“These situations always happen to me, and I don’t even try. It’s just crazy, like non-stop, always doing some type of music.”
He credits his father with instilling the practical skills he would need to survive as a musician: dad taught him to read music and become fluent in a number of different styles.
“Growing up, there were instruments all over the place. So I guess I’m a little familiar with everything. I played a lot; from classical to rock to jazz to funk to everything. When you’re doing anything – whether you’re an artist drawing, or any type – you always end up doing a bunch of things until you find the one you like. It’s cool, though, because you get all that experience. It ends up being good later.”
|Photo by Sébastien Paquet|
That early experience has paid dividends. He played stand-up bass on a session with DJ Lethal [“I just jumped on it”], even though he’d never performed on the instrument before, and he’s currently working on a jazz fusion project – his self-described bass solo album.’
An even bigger stretch is his work with Stillwell; “I’m the guitar player on that project. I just picked up a guitar, and started practicing hours and hours a day. Six months go by, and I’m like; You know what? I’m pretty good at this thing now.’ Because I realized my fingers were getting confident. It was weird – I didn’t used to be able to do these things.”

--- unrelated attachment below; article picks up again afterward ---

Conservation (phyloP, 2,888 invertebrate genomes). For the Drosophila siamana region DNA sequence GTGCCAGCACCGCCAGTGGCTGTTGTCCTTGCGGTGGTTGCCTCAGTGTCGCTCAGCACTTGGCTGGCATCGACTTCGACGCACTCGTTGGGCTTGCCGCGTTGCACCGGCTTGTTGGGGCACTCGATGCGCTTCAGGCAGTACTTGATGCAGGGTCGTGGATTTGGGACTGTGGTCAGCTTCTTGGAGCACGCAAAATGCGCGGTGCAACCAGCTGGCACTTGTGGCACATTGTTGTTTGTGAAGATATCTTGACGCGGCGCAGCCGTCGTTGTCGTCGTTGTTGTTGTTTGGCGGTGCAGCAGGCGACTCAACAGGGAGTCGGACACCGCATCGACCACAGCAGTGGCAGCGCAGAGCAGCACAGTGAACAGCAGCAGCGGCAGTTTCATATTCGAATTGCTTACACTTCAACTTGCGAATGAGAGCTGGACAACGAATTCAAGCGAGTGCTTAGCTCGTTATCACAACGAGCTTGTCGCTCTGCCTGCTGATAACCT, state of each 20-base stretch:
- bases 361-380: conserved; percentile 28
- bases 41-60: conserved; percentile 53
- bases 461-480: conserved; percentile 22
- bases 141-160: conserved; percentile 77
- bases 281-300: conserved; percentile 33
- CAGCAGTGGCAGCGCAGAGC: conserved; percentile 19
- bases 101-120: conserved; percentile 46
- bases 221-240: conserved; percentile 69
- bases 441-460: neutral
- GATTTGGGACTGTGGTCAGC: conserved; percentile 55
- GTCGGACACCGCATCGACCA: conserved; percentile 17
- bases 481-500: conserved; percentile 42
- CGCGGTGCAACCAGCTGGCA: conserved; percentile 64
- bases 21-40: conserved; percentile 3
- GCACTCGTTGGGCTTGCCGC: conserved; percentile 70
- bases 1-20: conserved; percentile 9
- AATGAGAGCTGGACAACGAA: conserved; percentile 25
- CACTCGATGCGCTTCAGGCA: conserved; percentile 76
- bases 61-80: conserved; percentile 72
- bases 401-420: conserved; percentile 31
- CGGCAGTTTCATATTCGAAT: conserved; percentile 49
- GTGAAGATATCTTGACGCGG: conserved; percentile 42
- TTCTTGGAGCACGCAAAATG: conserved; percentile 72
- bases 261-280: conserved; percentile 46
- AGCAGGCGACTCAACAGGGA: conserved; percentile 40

Stillwell’s debut CD, tentatively titled Surrounded by Liars, is slated for release later this year. The band, whose sound he describes as “street metal,’ released the video Killing Myself To Live’ under the name Capitol Q last year.
|Fieldy and wife Dena|
“I’ve got Wuv from P.O.D. playing drums, and the singer’s name is Q-Unique. The whole album is lyrically-based on struggles, just life struggles, but in a spiritual way. It’s not really like your Christian’ album, I guess I could say it’s more like if Job decided to write an album. That’s what it’s really based on.”
Considering it’s straight ahead message of grace and forgiveness, reaction to Got The Life has been overwhelmingly upbeat. Sharing his story without alienating those who might not agree with his new outlook was the goal.
“I was trying, man. I was trying as much as I could, to not be too preachy, but get the message in there, you know? I was trying to do that. Because this is the first book; the next one I can do that – the full-on Christian book. This is just like the first little seed.”
He’s already begun a sequel of sorts. “I’m actually working on another book, a daily devotion book that I’ll be able to push – another thing I can push. I can use the power of Korn, you know? I’ll be able to continue to just use this, through this season. And who knows when it’s going to change.”
Arvizu believes that as tough as the dark times were, without his history, no one would be interested in his future. The past, he claims, is a gift – albeit, a painful gift.
“It was something I had to go through. And it was a gift, because that old life that I lived is dead. I don’t even want it. It’s gone. I’m restored, and I’m healthy. So I know that God’s saying I want to use you for this.’ And that’s what it was. I was strong enough. I made it through.”
© John Cody 2009